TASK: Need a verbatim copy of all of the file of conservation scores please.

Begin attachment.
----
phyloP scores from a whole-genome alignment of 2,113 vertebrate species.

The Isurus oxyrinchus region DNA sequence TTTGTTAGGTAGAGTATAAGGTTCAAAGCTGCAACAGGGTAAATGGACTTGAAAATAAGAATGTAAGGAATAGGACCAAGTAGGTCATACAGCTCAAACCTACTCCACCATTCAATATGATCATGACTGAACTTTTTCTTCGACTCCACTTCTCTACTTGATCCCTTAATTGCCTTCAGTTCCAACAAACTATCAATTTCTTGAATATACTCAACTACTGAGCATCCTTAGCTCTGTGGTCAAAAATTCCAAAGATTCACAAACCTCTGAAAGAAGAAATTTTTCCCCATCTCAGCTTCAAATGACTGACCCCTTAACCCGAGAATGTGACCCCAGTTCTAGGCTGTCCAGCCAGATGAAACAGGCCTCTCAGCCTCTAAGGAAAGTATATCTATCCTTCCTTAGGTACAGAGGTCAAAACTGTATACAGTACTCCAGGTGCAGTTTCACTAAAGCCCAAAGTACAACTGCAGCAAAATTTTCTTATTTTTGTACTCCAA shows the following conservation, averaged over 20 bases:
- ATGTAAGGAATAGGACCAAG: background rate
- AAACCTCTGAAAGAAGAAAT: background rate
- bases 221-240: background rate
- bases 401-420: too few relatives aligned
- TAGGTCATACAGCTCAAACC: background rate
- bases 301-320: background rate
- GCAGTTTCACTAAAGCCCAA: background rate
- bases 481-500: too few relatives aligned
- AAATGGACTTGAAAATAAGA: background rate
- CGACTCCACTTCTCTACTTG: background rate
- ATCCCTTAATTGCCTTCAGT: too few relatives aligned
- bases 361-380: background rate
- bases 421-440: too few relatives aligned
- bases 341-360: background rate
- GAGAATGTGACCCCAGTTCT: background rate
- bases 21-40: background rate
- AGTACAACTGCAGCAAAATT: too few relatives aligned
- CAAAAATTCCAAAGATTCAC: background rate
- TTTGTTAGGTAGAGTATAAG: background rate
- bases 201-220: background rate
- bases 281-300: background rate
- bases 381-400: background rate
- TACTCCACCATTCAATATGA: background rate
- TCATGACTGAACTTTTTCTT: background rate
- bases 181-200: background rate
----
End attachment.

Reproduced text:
phyloP scores from a whole-genome alignment of 2,113 vertebrate species.

The Isurus oxyrinchus region DNA sequence TTTGTTAGGTAGAGTATAAGGTTCAAAGCTGCAACAGGGTAAATGGACTTGAAAATAAGAATGTAAGGAATAGGACCAAGTAGGTCATACAGCTCAAACCTACTCCACCATTCAATATGATCATGACTGAACTTTTTCTTCGACTCCACTTCTCTACTTGATCCCTTAATTGCCTTCAGTTCCAACAAACTATCAATTTCTTGAATATACTCAACTACTGAGCATCCTTAGCTCTGTGGTCAAAAATTCCAAAGATTCACAAACCTCTGAAAGAAGAAATTTTTCCCCATCTCAGCTTCAAATGACTGACCCCTTAACCCGAGAATGTGACCCCAGTTCTAGGCTGTCCAGCCAGATGAAACAGGCCTCTCAGCCTCTAAGGAAAGTATATCTATCCTTCCTTAGGTACAGAGGTCAAAACTGTATACAGTACTCCAGGTGCAGTTTCACTAAAGCCCAAAGTACAACTGCAGCAAAATTTTCTTATTTTTGTACTCCAA shows the following conservation, averaged over 20 bases:
- ATGTAAGGAATAGGACCAAG: background rate
- AAACCTCTGAAAGAAGAAAT: background rate
- bases 221-240: background rate
- bases 401-420: too few relatives aligned
- TAGGTCATACAGCTCAAACC: background rate
- bases 301-320: background rate
- GCAGTTTCACTAAAGCCCAA: background rate
- bases 481-500: too few relatives aligned
- AAATGGACTTGAAAATAAGA: background rate
- CGACTCCACTTCTCTACTTG: background rate
- ATCCCTTAATTGCCTTCAGT: too few relatives aligned
- bases 361-380: background rate
- bases 421-440: too few relatives aligned
- bases 341-360: background rate
- GAGAATGTGACCCCAGTTCT: background rate
- bases 21-40: background rate
- AGTACAACTGCAGCAAAATT: too few relatives aligned
- CAAAAATTCCAAAGATTCAC: background rate
- TTTGTTAGGTAGAGTATAAG: background rate
- bases 201-220: background rate
- bases 281-300: background rate
- bases 381-400: background rate
- TACTCCACCATTCAATATGA: background rate
- TCATGACTGAACTTTTTCTT: background rate
- bases 181-200: background rate